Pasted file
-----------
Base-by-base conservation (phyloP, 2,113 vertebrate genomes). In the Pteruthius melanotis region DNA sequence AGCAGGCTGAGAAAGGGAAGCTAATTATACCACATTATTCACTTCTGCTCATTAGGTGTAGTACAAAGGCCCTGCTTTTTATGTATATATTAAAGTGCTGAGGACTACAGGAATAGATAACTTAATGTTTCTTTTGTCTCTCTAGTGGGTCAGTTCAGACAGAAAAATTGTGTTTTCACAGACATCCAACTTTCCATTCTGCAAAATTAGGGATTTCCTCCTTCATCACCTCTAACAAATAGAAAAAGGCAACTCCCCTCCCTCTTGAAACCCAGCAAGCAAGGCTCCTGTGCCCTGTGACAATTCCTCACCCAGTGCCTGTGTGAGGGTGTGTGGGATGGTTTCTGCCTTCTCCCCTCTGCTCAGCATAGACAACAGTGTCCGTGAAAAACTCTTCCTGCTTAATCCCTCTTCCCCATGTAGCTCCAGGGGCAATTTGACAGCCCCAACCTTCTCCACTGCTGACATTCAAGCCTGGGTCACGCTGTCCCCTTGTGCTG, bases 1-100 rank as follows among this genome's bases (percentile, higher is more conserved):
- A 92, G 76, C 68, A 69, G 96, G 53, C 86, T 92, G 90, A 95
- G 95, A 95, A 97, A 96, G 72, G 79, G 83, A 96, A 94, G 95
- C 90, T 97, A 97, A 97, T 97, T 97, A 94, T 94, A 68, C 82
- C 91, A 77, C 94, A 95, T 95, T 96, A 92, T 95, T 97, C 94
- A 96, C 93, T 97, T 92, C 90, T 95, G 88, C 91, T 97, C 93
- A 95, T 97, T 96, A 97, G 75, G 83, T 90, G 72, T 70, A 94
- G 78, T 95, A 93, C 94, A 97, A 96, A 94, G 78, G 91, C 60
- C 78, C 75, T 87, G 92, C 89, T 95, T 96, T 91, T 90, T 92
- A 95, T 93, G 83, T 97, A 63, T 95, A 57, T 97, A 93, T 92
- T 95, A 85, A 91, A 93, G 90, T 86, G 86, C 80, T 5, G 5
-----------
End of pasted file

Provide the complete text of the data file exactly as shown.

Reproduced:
Base-by-base conservation (phyloP, 2,113 vertebrate genomes). In the Pteruthius melanotis region DNA sequence AGCAGGCTGAGAAAGGGAAGCTAATTATACCACATTATTCACTTCTGCTCATTAGGTGTAGTACAAAGGCCCTGCTTTTTATGTATATATTAAAGTGCTGAGGACTACAGGAATAGATAACTTAATGTTTCTTTTGTCTCTCTAGTGGGTCAGTTCAGACAGAAAAATTGTGTTTTCACAGACATCCAACTTTCCATTCTGCAAAATTAGGGATTTCCTCCTTCATCACCTCTAACAAATAGAAAAAGGCAACTCCCCTCCCTCTTGAAACCCAGCAAGCAAGGCTCCTGTGCCCTGTGACAATTCCTCACCCAGTGCCTGTGTGAGGGTGTGTGGGATGGTTTCTGCCTTCTCCCCTCTGCTCAGCATAGACAACAGTGTCCGTGAAAAACTCTTCCTGCTTAATCCCTCTTCCCCATGTAGCTCCAGGGGCAATTTGACAGCCCCAACCTTCTCCACTGCTGACATTCAAGCCTGGGTCACGCTGTCCCCTTGTGCTG, bases 1-100 rank as follows among this genome's bases (percentile, higher is more conserved):
- A 92, G 76, C 68, A 69, G 96, G 53, C 86, T 92, G 90, A 95
- G 95, A 95, A 97, A 96, G 72, G 79, G 83, A 96, A 94, G 95
- C 90, T 97, A 97, A 97, T 97, T 97, A 94, T 94, A 68, C 82
- C 91, A 77, C 94, A 95, T 95, T 96, A 92, T 95, T 97, C 94
- A 96, C 93, T 97, T 92, C 90, T 95, G 88, C 91, T 97, C 93
- A 95, T 97, T 96, A 97, G 75, G 83, T 90, G 72, T 70, A 94
- G 78, T 95, A 93, C 94, A 97, A 96, A 94, G 78, G 91, C 60
- C 78, C 75, T 87, G 92, C 89, T 95, T 96, T 91, T 90, T 92
- A 95, T 93, G 83, T 97, A 63, T 95, A 57, T 97, A 93, T 92
- T 95, A 85, A 91, A 93, G 90, T 86, G 86, C 80, T 5, G 5